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Acoustic Neuroma

What Is an Acoustic Neuroma?

An acoustic neuroma (also called vestibular schwannoma) is a noncancerous and usually slow-growing tumor that forms on the vestibular nerve, one of the nerves that connects your inner ear to your brain. The vestibular nerve controls your balance, so a tumor pressing on this nerve can cause unsteadiness, hearing loss and ringing in the ears.

An acoustic neuroma develops when the cells that wrap around the fibers of the vestibular nerve, called Schwann cells, overproduce. The exact cause of this condition is unknown, and no risk factors have been identified.

Symptoms

Symptoms of acoustic neuroma are usually mild at first but worsen as the tumor grows. Symptoms include: 

  • Dizziness — Feelings of unbalance, floating or spinning can lead to falls or injuries.
  • Loss of hearing in one ear — Usually loss of hearing in the affected ear is slow, occurring over many years. About 25 percent of people with acoustic neuroma will experience sudden hearing loss. 
  • Loss of feeling — The acoustic neuroma pressure on other nerves can lead to numbness or tingling on the face.
  • Facial Immobility — Pressure from the acoustic neuroma on the nerve that makes the face move can affect its ability to coordinate face movements, leading to uneven smiling, difficulties with eye closure, changes in speech, and difficulties keeping food in the mouth while swallowing.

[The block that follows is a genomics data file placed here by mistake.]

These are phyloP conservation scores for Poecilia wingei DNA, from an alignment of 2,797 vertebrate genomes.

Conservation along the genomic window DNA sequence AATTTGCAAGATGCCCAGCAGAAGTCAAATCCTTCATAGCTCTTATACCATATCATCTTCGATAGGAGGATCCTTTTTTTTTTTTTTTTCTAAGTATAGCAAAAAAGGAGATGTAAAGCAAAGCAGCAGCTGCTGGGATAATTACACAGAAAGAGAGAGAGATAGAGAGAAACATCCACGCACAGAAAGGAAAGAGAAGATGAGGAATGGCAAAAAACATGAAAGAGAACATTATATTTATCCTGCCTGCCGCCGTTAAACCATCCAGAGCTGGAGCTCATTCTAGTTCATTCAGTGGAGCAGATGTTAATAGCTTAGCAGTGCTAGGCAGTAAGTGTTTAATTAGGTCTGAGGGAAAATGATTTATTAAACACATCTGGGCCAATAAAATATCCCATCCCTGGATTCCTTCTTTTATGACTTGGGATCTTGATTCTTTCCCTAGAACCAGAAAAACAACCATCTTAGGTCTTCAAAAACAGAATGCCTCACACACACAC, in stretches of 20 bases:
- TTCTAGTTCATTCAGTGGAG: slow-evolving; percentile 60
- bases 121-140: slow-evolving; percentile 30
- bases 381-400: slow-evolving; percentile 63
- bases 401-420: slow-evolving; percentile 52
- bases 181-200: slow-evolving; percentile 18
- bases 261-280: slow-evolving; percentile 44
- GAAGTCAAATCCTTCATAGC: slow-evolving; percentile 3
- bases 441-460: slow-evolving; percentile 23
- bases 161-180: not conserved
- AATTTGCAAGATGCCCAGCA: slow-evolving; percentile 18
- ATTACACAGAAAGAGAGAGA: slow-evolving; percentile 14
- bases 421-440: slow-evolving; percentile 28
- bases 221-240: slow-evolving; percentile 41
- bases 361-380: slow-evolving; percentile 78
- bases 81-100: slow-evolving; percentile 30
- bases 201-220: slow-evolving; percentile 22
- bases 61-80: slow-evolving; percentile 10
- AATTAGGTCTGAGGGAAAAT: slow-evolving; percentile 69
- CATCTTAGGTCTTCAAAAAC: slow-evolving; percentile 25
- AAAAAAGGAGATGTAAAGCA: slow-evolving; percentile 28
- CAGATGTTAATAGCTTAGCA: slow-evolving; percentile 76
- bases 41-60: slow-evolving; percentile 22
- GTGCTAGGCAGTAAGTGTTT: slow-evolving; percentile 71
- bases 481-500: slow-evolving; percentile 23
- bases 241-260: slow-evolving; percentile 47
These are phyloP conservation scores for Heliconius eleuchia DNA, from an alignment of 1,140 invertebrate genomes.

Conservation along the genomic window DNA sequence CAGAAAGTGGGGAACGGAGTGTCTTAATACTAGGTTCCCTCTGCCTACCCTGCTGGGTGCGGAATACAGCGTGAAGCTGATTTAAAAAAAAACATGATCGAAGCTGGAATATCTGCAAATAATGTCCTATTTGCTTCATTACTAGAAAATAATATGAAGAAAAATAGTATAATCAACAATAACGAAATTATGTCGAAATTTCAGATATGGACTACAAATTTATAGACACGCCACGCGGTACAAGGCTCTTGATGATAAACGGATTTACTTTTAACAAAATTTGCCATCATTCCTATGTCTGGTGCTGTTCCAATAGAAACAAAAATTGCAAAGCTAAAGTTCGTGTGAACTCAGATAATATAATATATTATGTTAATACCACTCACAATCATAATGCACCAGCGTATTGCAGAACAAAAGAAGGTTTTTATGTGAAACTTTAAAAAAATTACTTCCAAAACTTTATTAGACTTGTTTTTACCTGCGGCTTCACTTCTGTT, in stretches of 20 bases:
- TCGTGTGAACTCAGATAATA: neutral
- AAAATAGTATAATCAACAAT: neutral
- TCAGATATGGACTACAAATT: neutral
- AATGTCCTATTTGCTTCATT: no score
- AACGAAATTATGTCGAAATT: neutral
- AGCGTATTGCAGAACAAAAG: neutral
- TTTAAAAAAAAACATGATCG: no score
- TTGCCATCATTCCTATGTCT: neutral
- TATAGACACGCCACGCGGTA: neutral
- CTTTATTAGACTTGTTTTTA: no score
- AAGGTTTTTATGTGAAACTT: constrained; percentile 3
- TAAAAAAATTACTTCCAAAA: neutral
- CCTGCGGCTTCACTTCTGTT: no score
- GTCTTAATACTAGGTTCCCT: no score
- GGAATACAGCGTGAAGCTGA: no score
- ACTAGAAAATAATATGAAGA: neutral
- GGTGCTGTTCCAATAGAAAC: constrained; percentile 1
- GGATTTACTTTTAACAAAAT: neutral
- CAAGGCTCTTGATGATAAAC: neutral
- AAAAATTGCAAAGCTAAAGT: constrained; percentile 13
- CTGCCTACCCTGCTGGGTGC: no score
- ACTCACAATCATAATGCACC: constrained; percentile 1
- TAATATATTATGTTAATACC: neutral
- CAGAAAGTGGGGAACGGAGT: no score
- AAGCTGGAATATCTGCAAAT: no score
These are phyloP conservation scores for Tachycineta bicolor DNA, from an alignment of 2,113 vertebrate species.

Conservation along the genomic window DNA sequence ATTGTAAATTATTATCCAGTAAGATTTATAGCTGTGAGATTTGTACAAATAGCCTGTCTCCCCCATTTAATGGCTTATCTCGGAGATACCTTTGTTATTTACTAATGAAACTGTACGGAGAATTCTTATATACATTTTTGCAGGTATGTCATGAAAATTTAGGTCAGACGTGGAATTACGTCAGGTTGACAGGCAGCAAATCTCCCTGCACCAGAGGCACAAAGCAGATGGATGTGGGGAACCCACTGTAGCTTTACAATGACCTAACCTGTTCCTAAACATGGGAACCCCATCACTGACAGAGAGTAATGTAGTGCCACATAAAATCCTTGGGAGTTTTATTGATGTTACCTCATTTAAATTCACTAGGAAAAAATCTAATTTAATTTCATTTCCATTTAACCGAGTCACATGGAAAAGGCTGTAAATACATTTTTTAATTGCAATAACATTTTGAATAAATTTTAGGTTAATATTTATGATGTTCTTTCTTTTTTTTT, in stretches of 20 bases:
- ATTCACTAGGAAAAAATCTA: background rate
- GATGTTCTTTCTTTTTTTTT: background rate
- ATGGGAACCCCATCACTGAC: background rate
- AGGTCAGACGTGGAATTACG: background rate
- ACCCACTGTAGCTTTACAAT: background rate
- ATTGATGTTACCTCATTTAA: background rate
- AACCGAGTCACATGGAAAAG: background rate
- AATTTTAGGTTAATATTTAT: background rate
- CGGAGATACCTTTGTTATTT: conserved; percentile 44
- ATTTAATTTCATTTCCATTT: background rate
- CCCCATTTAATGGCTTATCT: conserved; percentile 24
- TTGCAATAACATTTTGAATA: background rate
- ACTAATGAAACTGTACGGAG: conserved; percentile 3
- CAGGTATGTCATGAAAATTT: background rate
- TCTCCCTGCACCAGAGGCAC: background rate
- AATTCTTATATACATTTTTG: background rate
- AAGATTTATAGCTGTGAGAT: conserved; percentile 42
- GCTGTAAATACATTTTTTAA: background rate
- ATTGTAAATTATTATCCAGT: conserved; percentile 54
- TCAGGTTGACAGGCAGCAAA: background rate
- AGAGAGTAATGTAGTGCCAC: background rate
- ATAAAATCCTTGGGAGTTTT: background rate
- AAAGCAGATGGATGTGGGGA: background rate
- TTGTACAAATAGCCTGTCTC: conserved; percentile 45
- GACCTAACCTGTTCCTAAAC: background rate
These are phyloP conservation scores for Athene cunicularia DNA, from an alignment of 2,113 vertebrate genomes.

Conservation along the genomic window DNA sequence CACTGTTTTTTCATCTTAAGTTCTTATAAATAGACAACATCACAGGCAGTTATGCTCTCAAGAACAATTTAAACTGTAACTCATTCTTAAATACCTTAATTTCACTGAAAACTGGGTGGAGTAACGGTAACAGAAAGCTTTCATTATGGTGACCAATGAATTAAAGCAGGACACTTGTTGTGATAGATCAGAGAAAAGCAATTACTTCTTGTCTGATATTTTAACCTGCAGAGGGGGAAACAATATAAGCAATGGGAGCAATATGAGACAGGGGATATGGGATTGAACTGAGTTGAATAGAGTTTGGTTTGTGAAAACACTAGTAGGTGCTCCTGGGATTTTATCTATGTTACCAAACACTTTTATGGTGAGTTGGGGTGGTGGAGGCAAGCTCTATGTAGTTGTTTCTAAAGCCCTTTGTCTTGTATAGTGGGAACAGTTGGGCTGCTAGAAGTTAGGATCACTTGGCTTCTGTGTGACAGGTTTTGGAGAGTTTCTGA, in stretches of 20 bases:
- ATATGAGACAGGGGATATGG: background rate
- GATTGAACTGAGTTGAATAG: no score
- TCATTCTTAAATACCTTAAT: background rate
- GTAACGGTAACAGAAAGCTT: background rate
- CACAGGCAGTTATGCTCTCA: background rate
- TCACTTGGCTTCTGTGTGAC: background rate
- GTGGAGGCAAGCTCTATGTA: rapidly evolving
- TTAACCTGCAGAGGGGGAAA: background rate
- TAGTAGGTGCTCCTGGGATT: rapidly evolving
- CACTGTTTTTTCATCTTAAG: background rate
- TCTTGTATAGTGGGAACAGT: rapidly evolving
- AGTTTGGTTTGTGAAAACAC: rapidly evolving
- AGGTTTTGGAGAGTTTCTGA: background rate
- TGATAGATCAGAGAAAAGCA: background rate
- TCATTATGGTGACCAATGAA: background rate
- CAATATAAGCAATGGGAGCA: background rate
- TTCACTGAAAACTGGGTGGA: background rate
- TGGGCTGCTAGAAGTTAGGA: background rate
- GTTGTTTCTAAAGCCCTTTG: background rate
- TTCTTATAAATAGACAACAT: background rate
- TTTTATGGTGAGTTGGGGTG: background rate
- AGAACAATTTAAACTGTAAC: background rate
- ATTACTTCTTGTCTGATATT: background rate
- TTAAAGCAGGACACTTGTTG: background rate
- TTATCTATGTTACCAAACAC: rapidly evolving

• Tinnitus — As hearing fades, some people hear a ringing, buzzing or hissing sound in the ears, known as tinnitus.
  • Headache — As acoustic neuromas become very large, they can block the normal flow of brain fluid, leading to headaches.
  • Difficulty with movement (Ataxia) — Large acoustic neuromas can affect the ability to walk normally due to pressure on the brain.

Treatment Options

Because the symptoms of having an acoustic neuroma are similar to those present with middle ear issues, diagnosis can be difficult. Diagnosis is made through ear exams, hearing tests, and imaging scans, such as computerized tomography (CT) and magnetic resonance imaging (MRI).

The three most common management options are:

  • Monitoring — This option is usually for elderly or infirm patients, or for tumors that are small, cause no or few symptoms, aren’t growing or are growing very slowly. However, since these tumors continue to grow over time, most younger patients with even small tumors will require treatment at some time.
  • Radiation — Also known as stereotactic radiosurgery, this option is used for tumors less than 2.5 centimeters in diameter and for elderly patients who can’t tolerate surgery.
  • Surgery — Surgery removes tumors through the inner ear or an opening in the skull. It is usually performed under general anesthesia.

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